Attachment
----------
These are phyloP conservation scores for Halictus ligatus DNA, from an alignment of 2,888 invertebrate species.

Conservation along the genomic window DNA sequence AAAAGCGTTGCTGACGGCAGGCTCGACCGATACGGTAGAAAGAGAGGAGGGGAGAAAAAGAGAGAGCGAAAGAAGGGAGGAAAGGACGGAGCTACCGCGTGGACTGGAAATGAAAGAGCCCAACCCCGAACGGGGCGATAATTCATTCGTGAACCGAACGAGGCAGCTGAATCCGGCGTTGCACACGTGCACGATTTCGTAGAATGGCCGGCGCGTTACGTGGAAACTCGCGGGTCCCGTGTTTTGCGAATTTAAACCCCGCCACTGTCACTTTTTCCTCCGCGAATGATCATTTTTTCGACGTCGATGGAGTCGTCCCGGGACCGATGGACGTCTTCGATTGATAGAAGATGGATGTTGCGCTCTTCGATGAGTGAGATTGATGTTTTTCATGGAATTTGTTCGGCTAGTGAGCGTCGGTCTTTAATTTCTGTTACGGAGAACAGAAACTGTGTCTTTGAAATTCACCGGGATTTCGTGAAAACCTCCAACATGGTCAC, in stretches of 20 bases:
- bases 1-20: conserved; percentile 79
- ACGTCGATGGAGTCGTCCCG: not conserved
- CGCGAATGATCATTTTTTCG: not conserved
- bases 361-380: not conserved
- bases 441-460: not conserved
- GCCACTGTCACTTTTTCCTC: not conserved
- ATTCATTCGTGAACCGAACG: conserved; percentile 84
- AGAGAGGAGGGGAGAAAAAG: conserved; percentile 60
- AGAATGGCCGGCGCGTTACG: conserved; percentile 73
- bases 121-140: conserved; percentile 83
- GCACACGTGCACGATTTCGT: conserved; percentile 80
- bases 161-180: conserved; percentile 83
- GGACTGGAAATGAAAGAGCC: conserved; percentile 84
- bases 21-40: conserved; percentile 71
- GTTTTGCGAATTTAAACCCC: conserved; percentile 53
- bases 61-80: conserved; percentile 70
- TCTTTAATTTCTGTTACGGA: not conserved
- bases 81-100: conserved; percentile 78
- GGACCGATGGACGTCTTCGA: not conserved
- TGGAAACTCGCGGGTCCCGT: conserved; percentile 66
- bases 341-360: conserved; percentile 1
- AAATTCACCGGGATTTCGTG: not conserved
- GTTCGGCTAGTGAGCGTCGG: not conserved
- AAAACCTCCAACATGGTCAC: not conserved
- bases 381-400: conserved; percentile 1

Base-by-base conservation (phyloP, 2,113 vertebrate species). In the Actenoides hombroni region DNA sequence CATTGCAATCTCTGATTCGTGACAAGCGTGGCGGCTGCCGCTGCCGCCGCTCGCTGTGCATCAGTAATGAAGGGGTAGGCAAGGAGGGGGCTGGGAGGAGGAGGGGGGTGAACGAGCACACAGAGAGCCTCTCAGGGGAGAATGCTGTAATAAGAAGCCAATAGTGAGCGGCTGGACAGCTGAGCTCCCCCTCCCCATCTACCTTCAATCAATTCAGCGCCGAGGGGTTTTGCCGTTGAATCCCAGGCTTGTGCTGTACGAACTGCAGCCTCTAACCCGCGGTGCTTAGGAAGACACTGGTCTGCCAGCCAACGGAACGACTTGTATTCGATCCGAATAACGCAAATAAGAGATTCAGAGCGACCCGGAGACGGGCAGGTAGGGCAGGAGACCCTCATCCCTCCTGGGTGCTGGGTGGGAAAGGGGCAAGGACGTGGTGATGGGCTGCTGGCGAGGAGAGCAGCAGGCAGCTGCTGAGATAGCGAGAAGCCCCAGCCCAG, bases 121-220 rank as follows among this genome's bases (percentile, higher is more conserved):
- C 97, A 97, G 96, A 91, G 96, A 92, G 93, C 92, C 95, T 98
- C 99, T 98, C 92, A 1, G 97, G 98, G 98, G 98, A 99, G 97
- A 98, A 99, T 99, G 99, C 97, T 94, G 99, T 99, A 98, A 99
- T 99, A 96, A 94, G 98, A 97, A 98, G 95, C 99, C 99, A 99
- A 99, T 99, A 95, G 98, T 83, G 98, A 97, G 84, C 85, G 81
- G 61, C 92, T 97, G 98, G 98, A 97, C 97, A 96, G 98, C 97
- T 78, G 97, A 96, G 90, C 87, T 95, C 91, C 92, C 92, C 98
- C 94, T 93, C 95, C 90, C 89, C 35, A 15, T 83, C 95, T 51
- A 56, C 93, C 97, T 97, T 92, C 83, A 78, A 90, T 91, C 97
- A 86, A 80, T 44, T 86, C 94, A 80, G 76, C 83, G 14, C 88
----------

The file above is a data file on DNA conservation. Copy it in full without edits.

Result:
These are phyloP conservation scores for Halictus ligatus DNA, from an alignment of 2,888 invertebrate species.

Conservation along the genomic window DNA sequence AAAAGCGTTGCTGACGGCAGGCTCGACCGATACGGTAGAAAGAGAGGAGGGGAGAAAAAGAGAGAGCGAAAGAAGGGAGGAAAGGACGGAGCTACCGCGTGGACTGGAAATGAAAGAGCCCAACCCCGAACGGGGCGATAATTCATTCGTGAACCGAACGAGGCAGCTGAATCCGGCGTTGCACACGTGCACGATTTCGTAGAATGGCCGGCGCGTTACGTGGAAACTCGCGGGTCCCGTGTTTTGCGAATTTAAACCCCGCCACTGTCACTTTTTCCTCCGCGAATGATCATTTTTTCGACGTCGATGGAGTCGTCCCGGGACCGATGGACGTCTTCGATTGATAGAAGATGGATGTTGCGCTCTTCGATGAGTGAGATTGATGTTTTTCATGGAATTTGTTCGGCTAGTGAGCGTCGGTCTTTAATTTCTGTTACGGAGAACAGAAACTGTGTCTTTGAAATTCACCGGGATTTCGTGAAAACCTCCAACATGGTCAC, in stretches of 20 bases:
- bases 1-20: conserved; percentile 79
- ACGTCGATGGAGTCGTCCCG: not conserved
- CGCGAATGATCATTTTTTCG: not conserved
- bases 361-380: not conserved
- bases 441-460: not conserved
- GCCACTGTCACTTTTTCCTC: not conserved
- ATTCATTCGTGAACCGAACG: conserved; percentile 84
- AGAGAGGAGGGGAGAAAAAG: conserved; percentile 60
- AGAATGGCCGGCGCGTTACG: conserved; percentile 73
- bases 121-140: conserved; percentile 83
- GCACACGTGCACGATTTCGT: conserved; percentile 80
- bases 161-180: conserved; percentile 83
- GGACTGGAAATGAAAGAGCC: conserved; percentile 84
- bases 21-40: conserved; percentile 71
- GTTTTGCGAATTTAAACCCC: conserved; percentile 53
- bases 61-80: conserved; percentile 70
- TCTTTAATTTCTGTTACGGA: not conserved
- bases 81-100: conserved; percentile 78
- GGACCGATGGACGTCTTCGA: not conserved
- TGGAAACTCGCGGGTCCCGT: conserved; percentile 66
- bases 341-360: conserved; percentile 1
- AAATTCACCGGGATTTCGTG: not conserved
- GTTCGGCTAGTGAGCGTCGG: not conserved
- AAAACCTCCAACATGGTCAC: not conserved
- bases 381-400: conserved; percentile 1

Base-by-base conservation (phyloP, 2,113 vertebrate species). In the Actenoides hombroni region DNA sequence CATTGCAATCTCTGATTCGTGACAAGCGTGGCGGCTGCCGCTGCCGCCGCTCGCTGTGCATCAGTAATGAAGGGGTAGGCAAGGAGGGGGCTGGGAGGAGGAGGGGGGTGAACGAGCACACAGAGAGCCTCTCAGGGGAGAATGCTGTAATAAGAAGCCAATAGTGAGCGGCTGGACAGCTGAGCTCCCCCTCCCCATCTACCTTCAATCAATTCAGCGCCGAGGGGTTTTGCCGTTGAATCCCAGGCTTGTGCTGTACGAACTGCAGCCTCTAACCCGCGGTGCTTAGGAAGACACTGGTCTGCCAGCCAACGGAACGACTTGTATTCGATCCGAATAACGCAAATAAGAGATTCAGAGCGACCCGGAGACGGGCAGGTAGGGCAGGAGACCCTCATCCCTCCTGGGTGCTGGGTGGGAAAGGGGCAAGGACGTGGTGATGGGCTGCTGGCGAGGAGAGCAGCAGGCAGCTGCTGAGATAGCGAGAAGCCCCAGCCCAG, bases 121-220 rank as follows among this genome's bases (percentile, higher is more conserved):
- C 97, A 97, G 96, A 91, G 96, A 92, G 93, C 92, C 95, T 98
- C 99, T 98, C 92, A 1, G 97, G 98, G 98, G 98, A 99, G 97
- A 98, A 99, T 99, G 99, C 97, T 94, G 99, T 99, A 98, A 99
- T 99, A 96, A 94, G 98, A 97, A 98, G 95, C 99, C 99, A 99
- A 99, T 99, A 95, G 98, T 83, G 98, A 97, G 84, C 85, G 81
- G 61, C 92, T 97, G 98, G 98, A 97, C 97, A 96, G 98, C 97
- T 78, G 97, A 96, G 90, C 87, T 95, C 91, C 92, C 92, C 98
- C 94, T 93, C 95, C 90, C 89, C 35, A 15, T 83, C 95, T 51
- A 56, C 93, C 97, T 97, T 92, C 83, A 78, A 90, T 91, C 97
- A 86, A 80, T 44, T 86, C 94, A 80, G 76, C 83, G 14, C 88